I found myself transported back to my history classes at school while contemplating things to write today. “Now, what would you like to do your project on? You can choose anything. What do you want to do? … No, dear, I don’t think that’s appropriate. No, you can’t do that. It’s best if you just do the Spanish Armada like everybody else, I think.” Of course, everybody grumbles when they’re forced to do a specific topic, but better that than be unable to come up with one.
The absolutely fundamental, most important, necessary, vital piece of advice is that you must choose something that you like or that genuinely interests you, otherwise you’re going to have a hell of a time (negative hell) and you’ll give up (unless you’re as obstinate as the worst of mules or, like me, refuse to tolerate self-failure.) Incidentally, this is the advice I was given when I was starting my EPQ. I watched people who didn’t listen to this advice giving up after months’ worth of research or, worse still, halfway through completing the report on the project.
More than this, if you aren’t interested in what you write, it’ll show. Then your reader will get bored because the writer is lacking an interest in the subject.
So. Step number one to choosing a topic: unless you are a masochist, make sure it’s something that interests you and that you like.
Step number two: be honest and reasonable with yourself. There’s that saying “write what you know”. That’s true to an extent, but you can’t really “know” exactly what it was like in the Victorian era because you weren’t actually there. Write what you know and what you can research.
Whatever you choose to write about is going to require research, or at least planning of some kind, even amongst the worst of pantsers. Even if you pants as much as me. My plot plans range between two sentences and two paragraphs (the latter for series). Occasionally I’ll plan by writing out a pitch. Whether you’re like me or somebody who has to plan out everything in meticulous detail (recommended for series), you and you alone know how you react to the idea of researching. For research, if you’re dong historical fiction, you need to be prepared to put in the work, otherwise the story’s just not going to bear credibility, and woe betide you if a graduate of that area of history ever picks up the book. If you know you’re not going to be bothered with the research, it’s quite often worth transferring your idea to a fantasy or sci-fi realm (although even these are not free of research) where you’ll be able to fabricate more – BUT the research still needs to be there. Swords, for example, were not that heavy. Unless somebody is an elf, they are not going to be able to pick up a bow for the first time one day and be a deadly shot felling fully-armoured enemies from fifty paces the day after. Even in the realms of fantasy, some semblances of realism are needed, or the audience becomes too alienated. If something defies realism, it needs an explanation, such as magic or deities or non-humanism.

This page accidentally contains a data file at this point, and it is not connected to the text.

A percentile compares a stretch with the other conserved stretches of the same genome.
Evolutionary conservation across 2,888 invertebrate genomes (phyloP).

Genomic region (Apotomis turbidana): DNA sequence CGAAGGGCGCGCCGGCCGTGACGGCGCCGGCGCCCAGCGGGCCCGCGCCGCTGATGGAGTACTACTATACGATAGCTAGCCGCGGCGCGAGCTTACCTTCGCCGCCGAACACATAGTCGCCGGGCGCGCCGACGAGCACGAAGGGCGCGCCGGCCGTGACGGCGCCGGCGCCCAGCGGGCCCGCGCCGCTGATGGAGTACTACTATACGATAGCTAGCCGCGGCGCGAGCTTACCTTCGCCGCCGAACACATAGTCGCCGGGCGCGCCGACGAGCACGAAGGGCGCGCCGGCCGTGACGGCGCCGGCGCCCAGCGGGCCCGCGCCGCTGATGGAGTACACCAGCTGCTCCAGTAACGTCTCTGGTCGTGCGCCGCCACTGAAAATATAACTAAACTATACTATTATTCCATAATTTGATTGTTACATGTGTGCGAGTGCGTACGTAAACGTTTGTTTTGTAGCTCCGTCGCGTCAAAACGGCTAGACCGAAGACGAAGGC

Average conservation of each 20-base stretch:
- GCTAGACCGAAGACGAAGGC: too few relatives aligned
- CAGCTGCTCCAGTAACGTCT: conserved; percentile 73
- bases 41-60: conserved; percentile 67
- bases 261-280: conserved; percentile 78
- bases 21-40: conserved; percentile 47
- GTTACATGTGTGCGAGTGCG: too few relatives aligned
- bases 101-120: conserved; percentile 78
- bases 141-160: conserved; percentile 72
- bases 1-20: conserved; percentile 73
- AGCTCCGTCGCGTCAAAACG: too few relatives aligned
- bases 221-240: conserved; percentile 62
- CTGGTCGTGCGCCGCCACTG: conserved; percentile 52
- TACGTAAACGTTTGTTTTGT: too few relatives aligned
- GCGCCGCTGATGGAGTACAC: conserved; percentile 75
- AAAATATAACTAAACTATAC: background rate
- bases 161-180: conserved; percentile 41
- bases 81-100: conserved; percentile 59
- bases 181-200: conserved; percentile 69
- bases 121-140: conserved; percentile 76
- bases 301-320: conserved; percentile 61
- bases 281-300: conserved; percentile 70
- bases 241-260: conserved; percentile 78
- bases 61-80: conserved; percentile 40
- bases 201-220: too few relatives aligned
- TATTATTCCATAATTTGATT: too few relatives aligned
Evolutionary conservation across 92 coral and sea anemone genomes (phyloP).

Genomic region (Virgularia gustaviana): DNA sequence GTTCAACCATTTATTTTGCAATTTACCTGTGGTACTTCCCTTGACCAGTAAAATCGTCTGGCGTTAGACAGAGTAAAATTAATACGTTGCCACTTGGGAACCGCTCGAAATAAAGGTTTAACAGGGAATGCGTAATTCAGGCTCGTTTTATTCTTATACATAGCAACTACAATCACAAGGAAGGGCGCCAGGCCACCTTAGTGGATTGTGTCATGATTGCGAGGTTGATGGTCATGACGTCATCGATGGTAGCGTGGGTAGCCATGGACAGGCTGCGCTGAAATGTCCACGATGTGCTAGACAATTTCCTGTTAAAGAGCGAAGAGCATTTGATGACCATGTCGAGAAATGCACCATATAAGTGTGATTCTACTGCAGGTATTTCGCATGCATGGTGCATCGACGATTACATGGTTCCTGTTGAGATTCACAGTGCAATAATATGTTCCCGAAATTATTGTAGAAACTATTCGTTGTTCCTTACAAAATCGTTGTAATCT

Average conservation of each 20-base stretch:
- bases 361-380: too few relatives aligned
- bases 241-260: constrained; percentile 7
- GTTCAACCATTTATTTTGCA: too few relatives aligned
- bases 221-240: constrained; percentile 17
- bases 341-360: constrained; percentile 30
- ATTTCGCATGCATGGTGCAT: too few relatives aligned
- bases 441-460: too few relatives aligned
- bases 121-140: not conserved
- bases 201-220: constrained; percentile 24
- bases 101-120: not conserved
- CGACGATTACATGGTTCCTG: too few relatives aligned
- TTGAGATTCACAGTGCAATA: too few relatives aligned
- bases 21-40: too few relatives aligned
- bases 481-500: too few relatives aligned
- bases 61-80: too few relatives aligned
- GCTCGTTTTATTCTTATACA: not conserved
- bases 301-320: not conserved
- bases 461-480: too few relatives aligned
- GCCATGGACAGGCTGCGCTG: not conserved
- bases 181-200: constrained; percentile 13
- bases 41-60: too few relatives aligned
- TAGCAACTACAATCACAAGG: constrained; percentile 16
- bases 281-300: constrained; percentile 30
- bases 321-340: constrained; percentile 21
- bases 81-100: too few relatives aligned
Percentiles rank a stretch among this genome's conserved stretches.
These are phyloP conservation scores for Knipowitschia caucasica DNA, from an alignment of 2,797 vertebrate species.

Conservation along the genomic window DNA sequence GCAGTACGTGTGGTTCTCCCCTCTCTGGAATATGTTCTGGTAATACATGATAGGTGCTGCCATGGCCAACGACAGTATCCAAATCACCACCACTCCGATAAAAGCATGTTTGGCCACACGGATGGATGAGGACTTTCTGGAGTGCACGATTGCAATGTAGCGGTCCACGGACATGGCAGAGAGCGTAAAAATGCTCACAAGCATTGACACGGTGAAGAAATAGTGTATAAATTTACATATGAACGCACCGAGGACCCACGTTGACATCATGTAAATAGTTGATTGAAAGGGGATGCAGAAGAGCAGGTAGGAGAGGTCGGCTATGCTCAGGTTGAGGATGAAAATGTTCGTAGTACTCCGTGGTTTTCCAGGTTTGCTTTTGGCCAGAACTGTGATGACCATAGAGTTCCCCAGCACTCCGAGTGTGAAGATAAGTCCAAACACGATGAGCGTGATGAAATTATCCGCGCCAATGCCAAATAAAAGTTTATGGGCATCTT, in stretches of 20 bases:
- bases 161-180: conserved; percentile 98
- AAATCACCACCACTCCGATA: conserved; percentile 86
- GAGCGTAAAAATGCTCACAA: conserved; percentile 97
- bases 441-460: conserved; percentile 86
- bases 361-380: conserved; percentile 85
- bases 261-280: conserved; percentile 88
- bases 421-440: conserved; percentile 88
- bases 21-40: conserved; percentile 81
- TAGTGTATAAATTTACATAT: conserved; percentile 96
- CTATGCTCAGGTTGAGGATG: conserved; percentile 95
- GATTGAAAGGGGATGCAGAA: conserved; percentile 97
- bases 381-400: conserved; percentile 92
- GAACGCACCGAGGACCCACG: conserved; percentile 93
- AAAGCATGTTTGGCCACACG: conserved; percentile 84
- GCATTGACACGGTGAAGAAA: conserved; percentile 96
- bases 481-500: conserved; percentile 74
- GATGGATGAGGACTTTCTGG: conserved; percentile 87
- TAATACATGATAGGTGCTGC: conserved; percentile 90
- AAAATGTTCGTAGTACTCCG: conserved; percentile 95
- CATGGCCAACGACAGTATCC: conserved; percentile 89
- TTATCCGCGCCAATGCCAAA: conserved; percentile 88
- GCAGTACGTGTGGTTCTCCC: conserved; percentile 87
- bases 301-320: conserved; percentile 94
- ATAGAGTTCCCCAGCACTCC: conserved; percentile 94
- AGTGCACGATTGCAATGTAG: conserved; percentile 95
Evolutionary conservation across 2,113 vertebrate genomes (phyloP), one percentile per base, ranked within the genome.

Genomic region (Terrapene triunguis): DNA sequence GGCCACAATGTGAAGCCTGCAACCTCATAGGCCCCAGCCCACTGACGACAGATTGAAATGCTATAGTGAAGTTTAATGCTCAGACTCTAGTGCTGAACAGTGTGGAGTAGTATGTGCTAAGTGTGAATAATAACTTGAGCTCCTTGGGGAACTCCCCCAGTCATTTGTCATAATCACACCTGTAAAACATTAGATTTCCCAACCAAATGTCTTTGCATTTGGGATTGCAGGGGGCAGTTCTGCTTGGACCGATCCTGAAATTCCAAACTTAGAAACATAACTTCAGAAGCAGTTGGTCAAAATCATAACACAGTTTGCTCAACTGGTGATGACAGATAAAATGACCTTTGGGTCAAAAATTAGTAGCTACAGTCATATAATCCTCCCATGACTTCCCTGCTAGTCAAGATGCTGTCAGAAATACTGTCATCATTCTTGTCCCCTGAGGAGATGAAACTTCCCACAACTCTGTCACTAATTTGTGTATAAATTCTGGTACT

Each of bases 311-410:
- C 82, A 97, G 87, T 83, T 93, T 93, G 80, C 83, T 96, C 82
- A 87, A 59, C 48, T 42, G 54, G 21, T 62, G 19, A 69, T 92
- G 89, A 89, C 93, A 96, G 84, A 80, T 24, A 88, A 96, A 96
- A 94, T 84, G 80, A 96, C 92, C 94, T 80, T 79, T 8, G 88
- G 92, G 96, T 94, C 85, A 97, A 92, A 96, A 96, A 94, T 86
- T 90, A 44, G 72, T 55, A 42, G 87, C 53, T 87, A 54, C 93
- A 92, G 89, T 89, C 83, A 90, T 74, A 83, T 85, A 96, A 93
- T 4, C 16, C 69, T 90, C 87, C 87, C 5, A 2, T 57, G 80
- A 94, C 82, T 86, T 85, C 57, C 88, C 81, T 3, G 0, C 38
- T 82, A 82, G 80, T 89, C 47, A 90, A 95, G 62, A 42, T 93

For people who are planners, they will often find that there are few plot holes to fill in the edits, since they have made themselves think things through beforehand. I’m not saying that plotters are better than pantsers or vice versa, but I do not recommend being a pantser unless you love doing rewrites or are a master of the art of back-writing. You know how you function. If you’re a plotter, choose a topic that will give you plenty to plot about. Intrigue. Deceit. Unexpected twists. If you’re a pantser, choose a topic that leaves the plot fairly open-ended so you can tie the knot at the end of the story after plaiting the strings whichever way you want. If you are a pantser, it is probably not the best of ideas to attempt a detective novel, for example.
Step three: choose something that suits your style.
This one probably doesn’t cause many problems, because your style is most likely going to match what you like best, which will hopefully be the topic you choose. What I mean by this, though, is don’t set something like a general fic or a contemporary fantasy to archaic phrasings such as “desist thou”. Make sure that the tone is fitting to the genre you’re trying to write in. You probably won’t want a morbid first person MC if you’re trying to write a comedy book, for example. Most people try to avoid being too colloquial when writing high fantasies, as well. Stuff like that.
So, to sum up:
First step: Something you like or that interests you (preferably both).
Second step: Something that is realistically within your capabilities.
Third step: Something that suits your style.